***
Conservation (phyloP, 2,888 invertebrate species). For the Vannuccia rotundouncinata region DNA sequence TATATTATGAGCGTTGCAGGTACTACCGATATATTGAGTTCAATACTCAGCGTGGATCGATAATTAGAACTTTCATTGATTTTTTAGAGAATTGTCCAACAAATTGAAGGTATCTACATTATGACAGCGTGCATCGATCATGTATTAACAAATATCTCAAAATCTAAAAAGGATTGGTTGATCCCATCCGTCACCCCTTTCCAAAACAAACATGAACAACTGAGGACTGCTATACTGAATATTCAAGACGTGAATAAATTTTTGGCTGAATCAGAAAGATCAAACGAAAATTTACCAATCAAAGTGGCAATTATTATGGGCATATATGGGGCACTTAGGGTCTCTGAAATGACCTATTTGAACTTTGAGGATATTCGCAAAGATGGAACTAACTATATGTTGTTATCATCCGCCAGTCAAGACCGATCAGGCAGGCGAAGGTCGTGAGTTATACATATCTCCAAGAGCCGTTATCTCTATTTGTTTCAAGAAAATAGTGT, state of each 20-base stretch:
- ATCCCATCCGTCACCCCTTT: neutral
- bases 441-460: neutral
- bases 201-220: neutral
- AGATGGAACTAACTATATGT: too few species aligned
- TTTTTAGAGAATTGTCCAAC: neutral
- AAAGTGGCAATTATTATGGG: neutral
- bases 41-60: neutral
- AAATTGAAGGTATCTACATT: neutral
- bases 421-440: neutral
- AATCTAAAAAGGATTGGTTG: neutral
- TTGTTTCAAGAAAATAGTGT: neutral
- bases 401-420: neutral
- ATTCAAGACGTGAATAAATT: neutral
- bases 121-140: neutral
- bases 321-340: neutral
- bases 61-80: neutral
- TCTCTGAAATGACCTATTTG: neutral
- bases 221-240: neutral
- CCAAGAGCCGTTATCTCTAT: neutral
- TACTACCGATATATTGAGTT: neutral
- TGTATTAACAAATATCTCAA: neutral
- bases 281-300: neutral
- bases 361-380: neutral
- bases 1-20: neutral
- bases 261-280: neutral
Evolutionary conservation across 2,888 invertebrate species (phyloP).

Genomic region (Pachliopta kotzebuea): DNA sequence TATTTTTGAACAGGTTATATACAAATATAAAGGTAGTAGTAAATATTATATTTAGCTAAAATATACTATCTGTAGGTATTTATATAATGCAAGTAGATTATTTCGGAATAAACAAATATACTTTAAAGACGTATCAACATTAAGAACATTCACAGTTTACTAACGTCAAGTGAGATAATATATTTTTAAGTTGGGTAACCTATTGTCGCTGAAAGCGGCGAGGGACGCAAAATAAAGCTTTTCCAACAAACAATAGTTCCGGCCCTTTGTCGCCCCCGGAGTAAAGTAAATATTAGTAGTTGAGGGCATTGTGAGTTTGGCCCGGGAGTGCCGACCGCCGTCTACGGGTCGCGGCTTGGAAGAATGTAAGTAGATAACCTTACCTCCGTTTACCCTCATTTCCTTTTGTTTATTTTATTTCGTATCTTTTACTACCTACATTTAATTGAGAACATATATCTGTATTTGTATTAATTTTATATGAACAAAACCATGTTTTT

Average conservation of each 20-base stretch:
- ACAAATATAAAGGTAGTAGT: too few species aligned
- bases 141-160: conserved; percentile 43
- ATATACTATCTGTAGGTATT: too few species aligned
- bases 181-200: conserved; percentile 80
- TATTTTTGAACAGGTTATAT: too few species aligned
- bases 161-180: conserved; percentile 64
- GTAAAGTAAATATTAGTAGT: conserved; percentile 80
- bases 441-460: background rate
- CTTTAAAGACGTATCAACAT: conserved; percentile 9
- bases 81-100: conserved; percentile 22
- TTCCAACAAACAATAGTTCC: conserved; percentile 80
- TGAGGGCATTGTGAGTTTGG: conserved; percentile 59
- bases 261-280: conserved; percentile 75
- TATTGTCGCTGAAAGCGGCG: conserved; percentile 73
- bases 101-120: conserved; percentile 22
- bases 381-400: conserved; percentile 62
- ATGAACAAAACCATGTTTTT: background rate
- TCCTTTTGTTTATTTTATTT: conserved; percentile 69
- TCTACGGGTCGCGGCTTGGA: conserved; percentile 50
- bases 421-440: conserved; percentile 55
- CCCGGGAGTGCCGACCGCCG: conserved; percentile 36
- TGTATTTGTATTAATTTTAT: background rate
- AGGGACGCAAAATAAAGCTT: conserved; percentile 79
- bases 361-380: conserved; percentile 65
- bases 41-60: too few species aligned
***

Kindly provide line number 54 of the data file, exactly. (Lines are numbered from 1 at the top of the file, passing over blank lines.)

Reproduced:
- bases 41-60: too few species aligned